Twice in the past week I’ve come upon some artwork that some people have considered controversial or disturbing.
First there was the story on NPR about the “homeless Jesus statue”. A Canadian artist created a statue of a man, huddled under a blanket on a public bench. Upon closer inspection he is identified—primarily by the bloody holes in his feet—as Christ. In a North Carolina town where the statue sits in front of the church that purchased it, the article states “some loved it; some didn’t.” That’s a remark that can be said about any piece, but it seems the reasoning behind those responses was less about art appreciation and more about disturbing one’s perception of iconic figures or possibly disrupting the cleanliness of their town.
The second instance was my recent attendance to the current Penumbra Theatre production of The Mountaintop by Katori Hall. It seems that Ms. Hall’s play has received some mixed reactions since it premiered in London in 2009, and this production has seen some of that itself. The play, in part, reveals a very human and even flawed rendition of Martin Luther King, Jr. with which some audience members have taken umbrage. From what I learned, during their run in a Charlotte, NC numerous audience members left part-way through the play, and often in a not-so-quiet manner. It seems to some the play offended their senses by making MLK less than perfect and thereby tarnishing the image of their idol.
Is it just a North Carolina thing? Hmmm…I’ve been there a few times. It’s a lovely state, with some lovely people. Some backwards people, too. Somehow I doubt NC is alone, and I doubt these things reflect the whole state anyway.
In both instances though the artwork has made people uncomfortable. It’s challenged their perceptions of the world, or of these men, as they know them or as they want them to be. By altering, even ever so slightly, these two men, it seems to have…what? Called everything in to question and thereby shaken up their world to such a degree that the only response is to flee or contact the proper authorities?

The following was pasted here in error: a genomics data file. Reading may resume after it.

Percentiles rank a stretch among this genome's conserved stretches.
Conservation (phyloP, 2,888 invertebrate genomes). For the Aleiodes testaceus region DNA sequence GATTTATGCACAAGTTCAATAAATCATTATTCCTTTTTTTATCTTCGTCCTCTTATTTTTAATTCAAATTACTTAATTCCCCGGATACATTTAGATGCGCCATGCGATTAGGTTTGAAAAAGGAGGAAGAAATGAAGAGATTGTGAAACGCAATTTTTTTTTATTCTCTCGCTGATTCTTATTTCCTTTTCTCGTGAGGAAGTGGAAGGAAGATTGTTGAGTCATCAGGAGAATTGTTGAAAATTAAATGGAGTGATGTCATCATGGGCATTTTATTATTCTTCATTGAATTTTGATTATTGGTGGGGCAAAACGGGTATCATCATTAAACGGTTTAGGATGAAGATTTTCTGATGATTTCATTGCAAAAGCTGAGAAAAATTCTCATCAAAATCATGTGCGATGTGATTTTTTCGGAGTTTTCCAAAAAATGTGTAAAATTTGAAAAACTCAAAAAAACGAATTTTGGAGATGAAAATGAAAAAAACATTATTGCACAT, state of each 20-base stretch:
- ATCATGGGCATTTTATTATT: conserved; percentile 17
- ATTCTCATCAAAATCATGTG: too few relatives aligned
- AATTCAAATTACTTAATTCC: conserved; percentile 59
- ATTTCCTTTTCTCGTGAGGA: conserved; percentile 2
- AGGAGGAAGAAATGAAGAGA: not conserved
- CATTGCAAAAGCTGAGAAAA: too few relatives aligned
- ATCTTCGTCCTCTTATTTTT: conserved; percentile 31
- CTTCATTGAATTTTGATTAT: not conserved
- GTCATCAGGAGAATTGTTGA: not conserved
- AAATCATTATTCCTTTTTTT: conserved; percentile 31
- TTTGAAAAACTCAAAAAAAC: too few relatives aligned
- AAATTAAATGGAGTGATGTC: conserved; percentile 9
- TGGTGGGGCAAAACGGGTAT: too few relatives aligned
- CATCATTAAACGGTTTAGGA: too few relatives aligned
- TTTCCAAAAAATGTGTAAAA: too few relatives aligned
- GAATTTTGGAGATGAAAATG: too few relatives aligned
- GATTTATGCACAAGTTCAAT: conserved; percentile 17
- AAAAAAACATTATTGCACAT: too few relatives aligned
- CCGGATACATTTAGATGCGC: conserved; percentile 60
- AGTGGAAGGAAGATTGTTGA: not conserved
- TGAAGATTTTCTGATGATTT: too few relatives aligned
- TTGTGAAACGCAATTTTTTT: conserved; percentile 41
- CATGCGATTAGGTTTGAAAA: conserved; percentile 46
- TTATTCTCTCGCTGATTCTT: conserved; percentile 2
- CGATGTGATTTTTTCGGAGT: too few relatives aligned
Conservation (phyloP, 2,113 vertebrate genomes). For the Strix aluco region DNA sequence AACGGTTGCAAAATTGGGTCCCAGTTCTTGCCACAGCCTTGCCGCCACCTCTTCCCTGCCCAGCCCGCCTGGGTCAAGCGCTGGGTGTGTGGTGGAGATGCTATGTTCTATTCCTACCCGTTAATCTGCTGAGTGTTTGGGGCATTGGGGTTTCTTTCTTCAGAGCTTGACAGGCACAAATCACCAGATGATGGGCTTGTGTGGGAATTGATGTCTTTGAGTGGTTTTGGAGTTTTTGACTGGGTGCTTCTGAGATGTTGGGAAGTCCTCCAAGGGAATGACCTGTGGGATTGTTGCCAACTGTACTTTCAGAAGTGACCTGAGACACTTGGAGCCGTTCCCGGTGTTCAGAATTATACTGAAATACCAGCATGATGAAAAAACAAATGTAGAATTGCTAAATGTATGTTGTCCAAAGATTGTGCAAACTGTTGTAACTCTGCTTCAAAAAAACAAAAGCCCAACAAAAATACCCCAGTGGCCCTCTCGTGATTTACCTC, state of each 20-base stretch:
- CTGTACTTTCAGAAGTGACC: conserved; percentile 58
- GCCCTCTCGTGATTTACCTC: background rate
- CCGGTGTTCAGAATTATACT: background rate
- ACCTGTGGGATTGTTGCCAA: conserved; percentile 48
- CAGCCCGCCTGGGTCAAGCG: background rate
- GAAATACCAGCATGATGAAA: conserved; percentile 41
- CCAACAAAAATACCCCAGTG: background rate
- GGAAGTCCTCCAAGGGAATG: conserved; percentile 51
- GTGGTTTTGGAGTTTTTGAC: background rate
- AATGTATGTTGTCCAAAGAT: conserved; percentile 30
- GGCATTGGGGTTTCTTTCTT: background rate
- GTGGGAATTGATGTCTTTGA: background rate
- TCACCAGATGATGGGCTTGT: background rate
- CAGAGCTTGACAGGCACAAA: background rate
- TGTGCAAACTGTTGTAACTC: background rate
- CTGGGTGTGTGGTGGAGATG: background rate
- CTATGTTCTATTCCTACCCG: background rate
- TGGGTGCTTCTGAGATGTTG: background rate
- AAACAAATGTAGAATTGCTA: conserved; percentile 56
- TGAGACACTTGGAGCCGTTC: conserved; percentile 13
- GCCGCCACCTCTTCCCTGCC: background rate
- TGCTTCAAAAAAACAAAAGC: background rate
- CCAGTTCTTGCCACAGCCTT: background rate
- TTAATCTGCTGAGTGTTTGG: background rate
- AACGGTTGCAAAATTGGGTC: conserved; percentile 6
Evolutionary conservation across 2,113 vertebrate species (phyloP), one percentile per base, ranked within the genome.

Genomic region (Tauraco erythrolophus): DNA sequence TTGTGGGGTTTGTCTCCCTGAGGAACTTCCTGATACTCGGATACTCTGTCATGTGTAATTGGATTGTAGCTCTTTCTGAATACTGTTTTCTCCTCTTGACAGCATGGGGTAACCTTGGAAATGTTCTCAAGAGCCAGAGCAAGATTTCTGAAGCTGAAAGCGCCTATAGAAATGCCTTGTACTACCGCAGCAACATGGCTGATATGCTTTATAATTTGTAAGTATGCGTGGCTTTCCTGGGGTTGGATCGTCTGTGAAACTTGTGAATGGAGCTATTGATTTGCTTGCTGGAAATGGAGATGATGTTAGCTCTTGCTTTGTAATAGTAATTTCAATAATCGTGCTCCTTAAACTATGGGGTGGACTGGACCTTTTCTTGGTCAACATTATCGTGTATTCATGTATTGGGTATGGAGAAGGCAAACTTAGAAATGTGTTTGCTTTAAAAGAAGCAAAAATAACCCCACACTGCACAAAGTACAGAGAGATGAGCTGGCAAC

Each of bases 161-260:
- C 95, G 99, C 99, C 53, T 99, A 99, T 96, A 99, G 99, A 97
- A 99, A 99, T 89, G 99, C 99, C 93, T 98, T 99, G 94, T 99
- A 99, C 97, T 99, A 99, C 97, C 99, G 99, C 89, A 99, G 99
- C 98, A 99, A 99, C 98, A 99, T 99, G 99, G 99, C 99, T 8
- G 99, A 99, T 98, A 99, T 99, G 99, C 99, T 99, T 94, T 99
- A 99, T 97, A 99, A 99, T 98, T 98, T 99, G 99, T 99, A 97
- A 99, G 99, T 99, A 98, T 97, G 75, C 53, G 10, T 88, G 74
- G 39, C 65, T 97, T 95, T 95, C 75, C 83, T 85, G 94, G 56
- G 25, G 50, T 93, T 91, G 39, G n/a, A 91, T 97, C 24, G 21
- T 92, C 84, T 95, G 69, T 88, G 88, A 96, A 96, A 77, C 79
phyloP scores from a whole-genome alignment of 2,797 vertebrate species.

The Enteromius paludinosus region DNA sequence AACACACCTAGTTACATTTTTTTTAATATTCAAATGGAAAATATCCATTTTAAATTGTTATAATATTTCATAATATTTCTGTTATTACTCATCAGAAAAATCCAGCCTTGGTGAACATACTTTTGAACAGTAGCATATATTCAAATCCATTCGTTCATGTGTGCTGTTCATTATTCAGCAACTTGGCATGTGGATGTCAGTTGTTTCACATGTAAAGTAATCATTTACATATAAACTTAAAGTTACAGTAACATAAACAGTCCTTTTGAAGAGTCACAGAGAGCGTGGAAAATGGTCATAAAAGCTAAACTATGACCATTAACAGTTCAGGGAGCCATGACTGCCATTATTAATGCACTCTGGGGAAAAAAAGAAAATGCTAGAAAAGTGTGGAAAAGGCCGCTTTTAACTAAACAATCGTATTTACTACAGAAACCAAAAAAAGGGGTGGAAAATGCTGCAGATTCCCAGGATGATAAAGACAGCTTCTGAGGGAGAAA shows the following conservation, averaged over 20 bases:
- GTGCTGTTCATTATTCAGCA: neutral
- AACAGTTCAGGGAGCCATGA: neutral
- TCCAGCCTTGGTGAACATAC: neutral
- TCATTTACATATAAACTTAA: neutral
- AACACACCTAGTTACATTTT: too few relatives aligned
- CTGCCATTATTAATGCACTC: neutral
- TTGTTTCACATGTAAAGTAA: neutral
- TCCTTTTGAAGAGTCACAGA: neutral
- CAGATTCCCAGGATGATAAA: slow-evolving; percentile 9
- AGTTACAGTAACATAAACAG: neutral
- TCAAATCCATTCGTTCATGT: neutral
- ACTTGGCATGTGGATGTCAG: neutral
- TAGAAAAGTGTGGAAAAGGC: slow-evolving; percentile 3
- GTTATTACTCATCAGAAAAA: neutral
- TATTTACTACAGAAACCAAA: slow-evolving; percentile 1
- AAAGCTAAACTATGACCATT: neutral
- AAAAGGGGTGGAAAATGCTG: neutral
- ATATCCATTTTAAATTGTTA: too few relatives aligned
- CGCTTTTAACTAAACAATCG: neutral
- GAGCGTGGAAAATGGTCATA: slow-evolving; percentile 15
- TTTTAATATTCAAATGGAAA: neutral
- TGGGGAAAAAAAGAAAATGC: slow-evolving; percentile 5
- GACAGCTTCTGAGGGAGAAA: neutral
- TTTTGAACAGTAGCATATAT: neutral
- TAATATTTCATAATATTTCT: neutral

I love artwork that’s challenge—that presents an image or a concept or a tale that challenges the norm and questions the moral or ethical compasses in the room. And these two instances are tame by many comparisons. You want controversial visual art? Homeless Jesus has nothing on Serrano’s Piss Christ.
Apologies: I’m hard pressed to come up with a controversial play that includes Jesus, MLK or a modern day prophet at the moment.
I’m disappointed to hear that people were disturbed by these things. (I’m actually more disturbed that some people in the wealthy neighborhood were bothered by what they thought was a real homeless person, but that’s another issue.) In many ways, isn’t being disturbed (or moved) the thing that art is supposed to do? Shed light on topics, set up a mirror for us and make us think? Evoke a response.
Some people have used that element—evoking an emotional response—as what differentiates it from craft.
MLK was human and flawed, but he was passionate about social justice and strived to do something about inequalities. Who’s picked up the baton he dropped?
I’m sure for some the meaning or messages we could see in the homeless depiction of Christ were lost. Homeless as in he has no place in our homes, as well as that adage “whatever you do to the least of my brothers….”
I think this is just what art is supposed to do. What’s being presented is not necessarily presented as truth or ideal or even just. But whether people embrace it, applaud it on their feet or walk out in a huff, it seems to me there must be something there.
And by walking away, from either of these pieces, those witnesses gave up the opportunity to learn something new, and to expand their (closed) mind a bit further.